1. Expected scenario
- Government policy will continue to have a greater impact on the economy. During the banking and coronavirus crises this was on a more occasional basis, geared to solving and combating acute problems. The escalation in measures to achieve climate goals, realise the energy transition and increase spending on defence is structural in nature;
- In geopolitical terms, we will increasingly move towards a multipolar world. This will change the nature of the globalisation of the last few decades. Political risk will play a more prominent role in deciding on production locations. There will be a drive to diversify international supply chains, with less focus on just-in-time efficiency and more on just in case: shock-proof supply chains in case of a crisis. The rate of reshoring, or bringing supply chains closer to home, will remain low for the time being though;
- The economic impact of these trends will be higher inflation that is further exacerbated by the commodity-intensive energy transition. There will be little effect on real growth. Central banks will raise interest rates but these will remain below the nominal rate of growth. For the financial markets this translates into a de facto continuation of financial repression.
2. Widespread regionalisation
- Joe Biden’s election as US president looked as if it would trigger a return to multilateralism and international cooperation. Russia’s invasion of the Ukraine and China flexing its muscles towards Taiwan shattered that optimism and led to a variety of responses from the world’s power blocs;
- In this scenario the shift towards a multipolar world will be rapid and all-encompassing. From reshoring supply chains and trade wars to political nationalism. Trade between the US and China will slow substantially. Populist policies will lead to higher budget deficits, higher taxation on businesses and less independent central banks. Geostrategic, ideological power blocs will become diametrically opposed to one another;
- The closed nature of economies will lead to lower growth. Different technological standards will evolve alongside each other, there will be less global competition and innovation and productivity will be squeezed further. Higher taxation will discourage investment. This will push up inflation slightly;
- This will be a tough environment for equities. Demand for bonds will mostly focus on high-quality bonds, whether issued by governments or businesses.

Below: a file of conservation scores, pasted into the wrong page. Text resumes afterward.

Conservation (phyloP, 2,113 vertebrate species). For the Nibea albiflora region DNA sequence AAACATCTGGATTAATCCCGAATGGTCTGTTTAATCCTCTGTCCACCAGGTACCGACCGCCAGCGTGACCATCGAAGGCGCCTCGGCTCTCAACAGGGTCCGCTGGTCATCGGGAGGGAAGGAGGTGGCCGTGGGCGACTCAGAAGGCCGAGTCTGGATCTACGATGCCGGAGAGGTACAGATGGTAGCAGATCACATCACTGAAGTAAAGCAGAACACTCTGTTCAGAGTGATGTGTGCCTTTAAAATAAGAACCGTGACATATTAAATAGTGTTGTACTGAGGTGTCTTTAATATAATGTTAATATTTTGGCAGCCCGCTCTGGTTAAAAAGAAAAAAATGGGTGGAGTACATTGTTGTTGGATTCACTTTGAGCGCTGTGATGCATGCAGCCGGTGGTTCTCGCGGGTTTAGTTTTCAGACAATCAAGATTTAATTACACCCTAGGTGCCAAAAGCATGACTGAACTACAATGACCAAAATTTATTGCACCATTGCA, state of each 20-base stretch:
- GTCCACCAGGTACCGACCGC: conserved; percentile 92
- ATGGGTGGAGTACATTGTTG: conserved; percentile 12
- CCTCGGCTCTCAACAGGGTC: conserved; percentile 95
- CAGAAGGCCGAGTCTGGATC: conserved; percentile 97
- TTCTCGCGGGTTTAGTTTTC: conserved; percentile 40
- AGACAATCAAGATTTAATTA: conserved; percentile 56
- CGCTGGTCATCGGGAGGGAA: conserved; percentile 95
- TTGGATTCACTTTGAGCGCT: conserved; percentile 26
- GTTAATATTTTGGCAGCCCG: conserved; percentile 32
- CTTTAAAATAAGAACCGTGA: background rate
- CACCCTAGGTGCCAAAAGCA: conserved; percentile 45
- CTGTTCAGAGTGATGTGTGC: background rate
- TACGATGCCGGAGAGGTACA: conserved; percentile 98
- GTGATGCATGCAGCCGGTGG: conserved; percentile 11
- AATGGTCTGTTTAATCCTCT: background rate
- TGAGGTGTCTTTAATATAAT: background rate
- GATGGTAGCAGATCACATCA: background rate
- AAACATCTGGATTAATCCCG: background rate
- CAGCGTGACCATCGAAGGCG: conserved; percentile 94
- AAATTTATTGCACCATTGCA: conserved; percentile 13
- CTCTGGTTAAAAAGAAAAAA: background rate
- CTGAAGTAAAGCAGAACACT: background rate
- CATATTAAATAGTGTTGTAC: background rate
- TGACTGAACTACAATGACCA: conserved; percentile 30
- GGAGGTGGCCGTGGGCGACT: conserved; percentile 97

3. Faster climate change
- Climate change will cause natural disasters to occur faster, more frequently and on a larger scale than expected, resulting in an enormous amount of damage worldwide. This will constitute a tipping point in the political momentum for restricting further climate change; the global community will recognise that things cannot go on like this;
- Governments will respond by reducing the use of fossil fuels and investing in a more climate-proof infrastructure. Prices for emission rights will soar, increasingly forcing policymakers to choose between stable energy supplies and environmental norms. Cross-border levies, on a larger scale, will attempt to compensate for the cost disadvantages to a country’s own industry. Governments will prioritise their own populations when it comes to food and energy supplies;
- The structural impact of climate change and the damage caused by destructive natural disasters will be unequally distributed across the world. The patterns of economic cycles will become less predictable and more volatile. Together with investors demanding higher rewards, this will weigh heavily on the returns on equities and riskier credits. Inflation and interest rates will be higher than in the expected scenario.
- In this scenario it is assumed that technological developments will give productivity a structural boost. The disadvantages of the reduced globalisation will be offset by technology, so that the rate of inflation remains under control and growth is stimulated by higher productivity. Technological developments will also facilitate the energy transition and climate adaptation;
- Not everyone will have the skills to keep up with the technological developments. Yet the economy will be in good enough shape to cloak this with growth. This will curb social dissatisfaction and its potentially harmful consequences;
- Central banks will be able to normalise their policies without needing to be restrictive;
- For financial markets this will be a goldilocks scenario (neither too hot nor too cold). Equities and (riskier) credits will profit from this. Interest rates will be higher than in the expected scenario as a result of the higher growth.
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